British theatre’s determination to adopt Florian Zeller as one of its own continues unabated as the Kiln Theatre’s production of The Son transfers into the Duke of York’s for the autumn.
This portrayal of contemporary family life dealing with depression is honest and believable in The Son, yet there’s a cold judgement underpinning it.
Brilliantly and emotionally engagingly translated by Christopher Hampton, Florian Zeller’s The Son is a piece of writing that draws you in from the start and never relinquishes its hold until the very end.
The Son is akin to a beautifully composed piece of music. A perfect balance of light and shade with an inevitable surge to a heart thumping climax.
The final episode of Florian Zeller’s domestic trilogy, The Son, is powerfully, even melodramatically, effective.
There is a heartbreaking inevitability to Florian Zeller’s play The Son which is currently on at the Kiln Theatre. Nicolas (Laurie Kynaston), a once bubbly teenager, has become withdrawn since his parent’s divorce. He lies, skips school and his behaviour has started to frighten his mother Anne (Amanda Abbington).
As the world première of Ishy Din’s Approaching Empty opens at Kiln Theatre, the company’s artistic director Indhu Rubasingham has announced the casting for the UK première of Florian Zeller’s The Son, in a translation by Christopher Hampton. Michael Longhurst directs Amanda Abbington, Laurie Kynaston, John Light, Oseloka Obi, Amaka Okafor and Martin Turner. The production opens on 26 February 2019, with previews from 20 February, and runs until 6 April.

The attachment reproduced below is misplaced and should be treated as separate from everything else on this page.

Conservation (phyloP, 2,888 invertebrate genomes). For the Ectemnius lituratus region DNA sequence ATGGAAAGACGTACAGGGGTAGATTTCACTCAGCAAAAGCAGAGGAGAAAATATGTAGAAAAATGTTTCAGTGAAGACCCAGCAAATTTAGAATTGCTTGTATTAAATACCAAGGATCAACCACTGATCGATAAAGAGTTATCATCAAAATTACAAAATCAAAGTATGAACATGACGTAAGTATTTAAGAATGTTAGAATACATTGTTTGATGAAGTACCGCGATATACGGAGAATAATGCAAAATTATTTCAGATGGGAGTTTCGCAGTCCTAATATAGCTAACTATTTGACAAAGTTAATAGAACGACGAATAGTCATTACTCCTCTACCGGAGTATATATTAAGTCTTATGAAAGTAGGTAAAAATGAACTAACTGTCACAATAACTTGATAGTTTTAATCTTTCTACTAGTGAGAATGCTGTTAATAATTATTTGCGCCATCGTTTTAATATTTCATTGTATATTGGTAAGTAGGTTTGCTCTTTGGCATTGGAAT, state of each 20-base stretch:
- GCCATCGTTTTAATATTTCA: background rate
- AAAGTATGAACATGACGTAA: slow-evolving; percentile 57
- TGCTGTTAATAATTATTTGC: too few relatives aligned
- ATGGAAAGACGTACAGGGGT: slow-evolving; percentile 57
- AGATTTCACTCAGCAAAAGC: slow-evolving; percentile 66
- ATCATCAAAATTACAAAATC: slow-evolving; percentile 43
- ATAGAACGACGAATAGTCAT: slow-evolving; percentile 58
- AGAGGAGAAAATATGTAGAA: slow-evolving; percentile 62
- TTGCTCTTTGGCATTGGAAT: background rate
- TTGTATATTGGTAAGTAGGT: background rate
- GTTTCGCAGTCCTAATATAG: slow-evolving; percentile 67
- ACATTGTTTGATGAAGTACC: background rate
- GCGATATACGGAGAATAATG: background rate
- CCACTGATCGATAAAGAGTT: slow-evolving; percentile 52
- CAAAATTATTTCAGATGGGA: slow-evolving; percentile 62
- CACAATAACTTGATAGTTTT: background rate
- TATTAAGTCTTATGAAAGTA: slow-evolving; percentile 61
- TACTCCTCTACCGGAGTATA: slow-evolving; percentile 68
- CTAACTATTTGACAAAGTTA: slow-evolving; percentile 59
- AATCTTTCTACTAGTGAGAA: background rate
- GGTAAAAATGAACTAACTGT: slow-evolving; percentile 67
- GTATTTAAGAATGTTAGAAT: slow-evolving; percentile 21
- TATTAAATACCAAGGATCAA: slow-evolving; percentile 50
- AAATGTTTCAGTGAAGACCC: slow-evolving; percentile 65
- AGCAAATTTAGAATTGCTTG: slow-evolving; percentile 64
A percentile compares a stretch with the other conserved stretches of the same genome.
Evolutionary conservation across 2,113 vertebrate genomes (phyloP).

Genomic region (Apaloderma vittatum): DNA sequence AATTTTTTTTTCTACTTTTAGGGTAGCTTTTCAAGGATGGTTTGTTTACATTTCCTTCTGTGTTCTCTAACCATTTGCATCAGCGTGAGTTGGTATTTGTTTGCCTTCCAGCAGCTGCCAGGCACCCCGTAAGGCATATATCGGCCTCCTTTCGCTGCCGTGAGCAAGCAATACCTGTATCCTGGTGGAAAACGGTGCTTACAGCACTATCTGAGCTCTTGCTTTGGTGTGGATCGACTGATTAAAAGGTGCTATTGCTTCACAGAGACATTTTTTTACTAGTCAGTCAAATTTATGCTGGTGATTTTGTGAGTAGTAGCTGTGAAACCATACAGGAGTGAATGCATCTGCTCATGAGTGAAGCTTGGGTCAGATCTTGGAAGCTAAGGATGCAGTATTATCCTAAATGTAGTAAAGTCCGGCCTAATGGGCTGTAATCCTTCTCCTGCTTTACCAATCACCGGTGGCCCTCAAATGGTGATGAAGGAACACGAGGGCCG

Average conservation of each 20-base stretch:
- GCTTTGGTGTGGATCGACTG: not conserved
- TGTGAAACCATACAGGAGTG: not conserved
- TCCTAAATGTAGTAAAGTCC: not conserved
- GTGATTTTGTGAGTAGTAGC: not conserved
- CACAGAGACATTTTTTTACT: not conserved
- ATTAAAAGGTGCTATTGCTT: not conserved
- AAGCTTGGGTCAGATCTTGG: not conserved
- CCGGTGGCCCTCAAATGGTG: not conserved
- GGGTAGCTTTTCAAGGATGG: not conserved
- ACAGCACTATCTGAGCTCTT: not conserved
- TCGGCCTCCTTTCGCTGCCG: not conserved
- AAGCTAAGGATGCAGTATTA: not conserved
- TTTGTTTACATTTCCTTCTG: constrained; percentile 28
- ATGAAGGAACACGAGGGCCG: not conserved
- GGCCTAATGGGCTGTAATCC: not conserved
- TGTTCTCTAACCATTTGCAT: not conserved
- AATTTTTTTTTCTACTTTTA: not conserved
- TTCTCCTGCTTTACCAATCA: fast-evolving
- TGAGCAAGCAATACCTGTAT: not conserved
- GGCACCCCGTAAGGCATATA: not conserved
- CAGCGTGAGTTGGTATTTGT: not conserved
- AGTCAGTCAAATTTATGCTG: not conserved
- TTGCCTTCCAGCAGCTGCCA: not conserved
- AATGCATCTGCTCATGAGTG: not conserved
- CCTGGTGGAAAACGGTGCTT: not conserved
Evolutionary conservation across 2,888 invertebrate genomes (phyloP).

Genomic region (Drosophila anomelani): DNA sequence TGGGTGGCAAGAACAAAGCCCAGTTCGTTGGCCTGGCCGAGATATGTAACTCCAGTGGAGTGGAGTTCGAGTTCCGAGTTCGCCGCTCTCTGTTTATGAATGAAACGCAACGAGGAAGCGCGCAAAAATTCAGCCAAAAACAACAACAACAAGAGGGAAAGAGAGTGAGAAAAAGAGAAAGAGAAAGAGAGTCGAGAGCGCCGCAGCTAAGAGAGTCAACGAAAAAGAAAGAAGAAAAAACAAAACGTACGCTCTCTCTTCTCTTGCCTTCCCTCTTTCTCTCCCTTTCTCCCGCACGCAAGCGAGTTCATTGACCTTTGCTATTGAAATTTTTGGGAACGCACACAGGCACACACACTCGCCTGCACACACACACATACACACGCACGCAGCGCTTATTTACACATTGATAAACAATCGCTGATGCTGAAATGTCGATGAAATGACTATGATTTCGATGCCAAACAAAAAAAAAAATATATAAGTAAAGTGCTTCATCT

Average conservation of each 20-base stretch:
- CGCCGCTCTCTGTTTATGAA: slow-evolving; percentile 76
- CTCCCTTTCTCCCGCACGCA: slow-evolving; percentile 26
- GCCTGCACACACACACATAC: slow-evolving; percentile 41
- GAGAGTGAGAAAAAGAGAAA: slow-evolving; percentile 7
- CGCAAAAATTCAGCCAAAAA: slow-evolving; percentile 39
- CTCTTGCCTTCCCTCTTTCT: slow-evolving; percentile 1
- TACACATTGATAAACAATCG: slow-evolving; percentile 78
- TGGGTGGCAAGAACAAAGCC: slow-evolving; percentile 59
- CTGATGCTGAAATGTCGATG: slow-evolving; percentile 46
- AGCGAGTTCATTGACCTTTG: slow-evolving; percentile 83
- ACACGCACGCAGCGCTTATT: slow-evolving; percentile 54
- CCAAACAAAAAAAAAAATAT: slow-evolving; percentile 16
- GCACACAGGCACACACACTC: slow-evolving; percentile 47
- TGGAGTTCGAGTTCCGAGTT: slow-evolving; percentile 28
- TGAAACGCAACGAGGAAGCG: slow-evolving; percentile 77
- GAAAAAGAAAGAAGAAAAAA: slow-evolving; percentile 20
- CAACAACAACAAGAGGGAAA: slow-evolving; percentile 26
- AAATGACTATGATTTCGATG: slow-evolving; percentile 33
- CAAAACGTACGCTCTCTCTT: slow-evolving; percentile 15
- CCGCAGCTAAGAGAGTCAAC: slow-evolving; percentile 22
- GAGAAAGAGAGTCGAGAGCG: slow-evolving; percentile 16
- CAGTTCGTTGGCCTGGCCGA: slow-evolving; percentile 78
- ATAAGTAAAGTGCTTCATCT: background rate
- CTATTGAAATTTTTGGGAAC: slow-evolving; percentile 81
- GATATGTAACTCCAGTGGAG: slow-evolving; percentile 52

After the recent success in the UK of Big Fish and The Addams Family, Andrew Lippa’s lesser-known show A Little Princess has had its UK premiere at the Southbank Centre.
Jonathan Church, artistic director of Theatre Royal Bath, has announced the theatre’s full 2018 summer season programme. Some of the country’s most prolific actors will star in a selection of both UK premieres and renowned classics in the theatre’s historic Main House and the intimate Ustinov Studio.
Abigail’s Party was quite ground-breaking in its day, with the incomparable Mike Leigh at the helm and Alison Steadman heading up the cast as Beverly, it made waves on screen and on stage. The production that is currently on UK tour keeps to the essentials that are familiar to those who have encountered the show before.
“It was a part of my growing up, I watched it when I was quite young and it was always my benchmark, I wanted to be an actress because of that play.”
Strains of Donna Summer and Demis Roussos on the turntable, flock wallpaper and a retro bar, can only be setting the scene for Mike Leigh’s classic piece, Abigail’s Party. Devised and directed by Mike Leigh in 1977, the television incarnation starred Alison Steadman as nightmare hostess, Beverly and is an iconic masterpiece.
Theatre Royal Bath has today released production photography of the 40th anniversary, West End-bound production of Mike Leigh’s Abigail’s Party starring Amanda Abbington.